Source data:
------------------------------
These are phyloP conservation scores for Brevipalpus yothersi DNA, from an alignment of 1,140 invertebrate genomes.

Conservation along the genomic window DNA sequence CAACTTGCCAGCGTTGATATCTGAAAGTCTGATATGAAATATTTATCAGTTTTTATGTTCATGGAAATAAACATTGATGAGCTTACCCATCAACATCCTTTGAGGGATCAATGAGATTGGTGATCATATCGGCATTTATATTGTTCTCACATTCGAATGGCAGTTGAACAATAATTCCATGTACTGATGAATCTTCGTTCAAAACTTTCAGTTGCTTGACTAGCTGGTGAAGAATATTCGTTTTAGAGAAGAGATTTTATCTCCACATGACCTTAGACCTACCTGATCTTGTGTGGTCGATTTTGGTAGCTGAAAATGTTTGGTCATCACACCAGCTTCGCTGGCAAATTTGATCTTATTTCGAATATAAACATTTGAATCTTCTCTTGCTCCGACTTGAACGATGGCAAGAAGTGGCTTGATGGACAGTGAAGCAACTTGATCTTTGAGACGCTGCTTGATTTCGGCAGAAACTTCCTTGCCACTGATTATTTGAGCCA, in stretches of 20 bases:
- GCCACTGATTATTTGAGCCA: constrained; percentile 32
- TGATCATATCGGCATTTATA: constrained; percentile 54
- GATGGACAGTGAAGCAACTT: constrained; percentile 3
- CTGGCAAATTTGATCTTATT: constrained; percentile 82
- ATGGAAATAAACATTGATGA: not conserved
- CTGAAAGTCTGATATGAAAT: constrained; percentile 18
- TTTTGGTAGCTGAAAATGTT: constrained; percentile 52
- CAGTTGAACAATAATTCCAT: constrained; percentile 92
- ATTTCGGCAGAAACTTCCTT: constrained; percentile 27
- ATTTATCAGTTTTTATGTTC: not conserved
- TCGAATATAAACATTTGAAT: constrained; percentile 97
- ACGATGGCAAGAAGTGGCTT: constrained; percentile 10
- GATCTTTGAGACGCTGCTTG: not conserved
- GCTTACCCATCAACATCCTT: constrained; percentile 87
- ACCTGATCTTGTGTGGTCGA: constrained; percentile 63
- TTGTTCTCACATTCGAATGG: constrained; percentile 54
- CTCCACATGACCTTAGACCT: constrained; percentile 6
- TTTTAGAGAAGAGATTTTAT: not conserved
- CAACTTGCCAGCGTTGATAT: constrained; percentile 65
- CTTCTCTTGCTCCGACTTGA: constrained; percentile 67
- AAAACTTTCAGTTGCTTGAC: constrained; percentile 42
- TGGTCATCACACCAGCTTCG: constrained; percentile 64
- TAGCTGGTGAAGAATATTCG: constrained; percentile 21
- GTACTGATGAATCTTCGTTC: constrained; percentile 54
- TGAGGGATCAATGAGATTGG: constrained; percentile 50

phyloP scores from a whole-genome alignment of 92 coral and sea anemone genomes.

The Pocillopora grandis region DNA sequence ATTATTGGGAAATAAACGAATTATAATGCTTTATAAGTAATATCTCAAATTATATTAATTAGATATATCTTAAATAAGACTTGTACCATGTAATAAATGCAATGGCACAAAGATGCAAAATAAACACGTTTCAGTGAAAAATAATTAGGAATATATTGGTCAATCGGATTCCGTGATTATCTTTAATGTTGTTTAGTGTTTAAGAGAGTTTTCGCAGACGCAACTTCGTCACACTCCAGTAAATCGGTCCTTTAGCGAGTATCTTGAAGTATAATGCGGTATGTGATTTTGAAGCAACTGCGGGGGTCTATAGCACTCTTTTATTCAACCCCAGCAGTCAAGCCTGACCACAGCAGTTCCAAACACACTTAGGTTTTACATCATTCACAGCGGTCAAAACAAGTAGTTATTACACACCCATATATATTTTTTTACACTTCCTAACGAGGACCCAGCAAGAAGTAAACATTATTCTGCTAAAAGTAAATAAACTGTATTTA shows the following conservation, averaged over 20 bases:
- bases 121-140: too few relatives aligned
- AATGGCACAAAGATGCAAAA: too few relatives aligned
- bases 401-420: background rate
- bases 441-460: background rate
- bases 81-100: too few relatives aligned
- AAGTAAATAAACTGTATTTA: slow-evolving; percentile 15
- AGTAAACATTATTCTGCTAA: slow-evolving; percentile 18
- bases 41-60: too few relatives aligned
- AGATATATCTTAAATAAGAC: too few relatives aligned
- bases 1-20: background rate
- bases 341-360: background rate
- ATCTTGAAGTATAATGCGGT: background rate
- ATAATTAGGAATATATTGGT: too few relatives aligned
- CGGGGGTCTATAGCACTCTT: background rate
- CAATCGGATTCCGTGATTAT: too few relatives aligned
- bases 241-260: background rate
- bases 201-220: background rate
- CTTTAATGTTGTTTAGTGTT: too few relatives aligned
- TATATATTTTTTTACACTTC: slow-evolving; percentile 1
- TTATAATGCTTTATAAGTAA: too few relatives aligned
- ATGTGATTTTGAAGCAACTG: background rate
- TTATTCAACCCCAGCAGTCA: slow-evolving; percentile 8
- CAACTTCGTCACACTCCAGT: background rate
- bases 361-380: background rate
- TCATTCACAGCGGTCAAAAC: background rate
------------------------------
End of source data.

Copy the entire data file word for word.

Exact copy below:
These are phyloP conservation scores for Brevipalpus yothersi DNA, from an alignment of 1,140 invertebrate genomes.

Conservation along the genomic window DNA sequence CAACTTGCCAGCGTTGATATCTGAAAGTCTGATATGAAATATTTATCAGTTTTTATGTTCATGGAAATAAACATTGATGAGCTTACCCATCAACATCCTTTGAGGGATCAATGAGATTGGTGATCATATCGGCATTTATATTGTTCTCACATTCGAATGGCAGTTGAACAATAATTCCATGTACTGATGAATCTTCGTTCAAAACTTTCAGTTGCTTGACTAGCTGGTGAAGAATATTCGTTTTAGAGAAGAGATTTTATCTCCACATGACCTTAGACCTACCTGATCTTGTGTGGTCGATTTTGGTAGCTGAAAATGTTTGGTCATCACACCAGCTTCGCTGGCAAATTTGATCTTATTTCGAATATAAACATTTGAATCTTCTCTTGCTCCGACTTGAACGATGGCAAGAAGTGGCTTGATGGACAGTGAAGCAACTTGATCTTTGAGACGCTGCTTGATTTCGGCAGAAACTTCCTTGCCACTGATTATTTGAGCCA, in stretches of 20 bases:
- GCCACTGATTATTTGAGCCA: constrained; percentile 32
- TGATCATATCGGCATTTATA: constrained; percentile 54
- GATGGACAGTGAAGCAACTT: constrained; percentile 3
- CTGGCAAATTTGATCTTATT: constrained; percentile 82
- ATGGAAATAAACATTGATGA: not conserved
- CTGAAAGTCTGATATGAAAT: constrained; percentile 18
- TTTTGGTAGCTGAAAATGTT: constrained; percentile 52
- CAGTTGAACAATAATTCCAT: constrained; percentile 92
- ATTTCGGCAGAAACTTCCTT: constrained; percentile 27
- ATTTATCAGTTTTTATGTTC: not conserved
- TCGAATATAAACATTTGAAT: constrained; percentile 97
- ACGATGGCAAGAAGTGGCTT: constrained; percentile 10
- GATCTTTGAGACGCTGCTTG: not conserved
- GCTTACCCATCAACATCCTT: constrained; percentile 87
- ACCTGATCTTGTGTGGTCGA: constrained; percentile 63
- TTGTTCTCACATTCGAATGG: constrained; percentile 54
- CTCCACATGACCTTAGACCT: constrained; percentile 6
- TTTTAGAGAAGAGATTTTAT: not conserved
- CAACTTGCCAGCGTTGATAT: constrained; percentile 65
- CTTCTCTTGCTCCGACTTGA: constrained; percentile 67
- AAAACTTTCAGTTGCTTGAC: constrained; percentile 42
- TGGTCATCACACCAGCTTCG: constrained; percentile 64
- TAGCTGGTGAAGAATATTCG: constrained; percentile 21
- GTACTGATGAATCTTCGTTC: constrained; percentile 54
- TGAGGGATCAATGAGATTGG: constrained; percentile 50

phyloP scores from a whole-genome alignment of 92 coral and sea anemone genomes.

The Pocillopora grandis region DNA sequence ATTATTGGGAAATAAACGAATTATAATGCTTTATAAGTAATATCTCAAATTATATTAATTAGATATATCTTAAATAAGACTTGTACCATGTAATAAATGCAATGGCACAAAGATGCAAAATAAACACGTTTCAGTGAAAAATAATTAGGAATATATTGGTCAATCGGATTCCGTGATTATCTTTAATGTTGTTTAGTGTTTAAGAGAGTTTTCGCAGACGCAACTTCGTCACACTCCAGTAAATCGGTCCTTTAGCGAGTATCTTGAAGTATAATGCGGTATGTGATTTTGAAGCAACTGCGGGGGTCTATAGCACTCTTTTATTCAACCCCAGCAGTCAAGCCTGACCACAGCAGTTCCAAACACACTTAGGTTTTACATCATTCACAGCGGTCAAAACAAGTAGTTATTACACACCCATATATATTTTTTTACACTTCCTAACGAGGACCCAGCAAGAAGTAAACATTATTCTGCTAAAAGTAAATAAACTGTATTTA shows the following conservation, averaged over 20 bases:
- bases 121-140: too few relatives aligned
- AATGGCACAAAGATGCAAAA: too few relatives aligned
- bases 401-420: background rate
- bases 441-460: background rate
- bases 81-100: too few relatives aligned
- AAGTAAATAAACTGTATTTA: slow-evolving; percentile 15
- AGTAAACATTATTCTGCTAA: slow-evolving; percentile 18
- bases 41-60: too few relatives aligned
- AGATATATCTTAAATAAGAC: too few relatives aligned
- bases 1-20: background rate
- bases 341-360: background rate
- ATCTTGAAGTATAATGCGGT: background rate
- ATAATTAGGAATATATTGGT: too few relatives aligned
- CGGGGGTCTATAGCACTCTT: background rate
- CAATCGGATTCCGTGATTAT: too few relatives aligned
- bases 241-260: background rate
- bases 201-220: background rate
- CTTTAATGTTGTTTAGTGTT: too few relatives aligned
- TATATATTTTTTTACACTTC: slow-evolving; percentile 1
- TTATAATGCTTTATAAGTAA: too few relatives aligned
- ATGTGATTTTGAAGCAACTG: background rate
- TTATTCAACCCCAGCAGTCA: slow-evolving; percentile 8
- CAACTTCGTCACACTCCAGT: background rate
- bases 361-380: background rate
- TCATTCACAGCGGTCAAAAC: background rate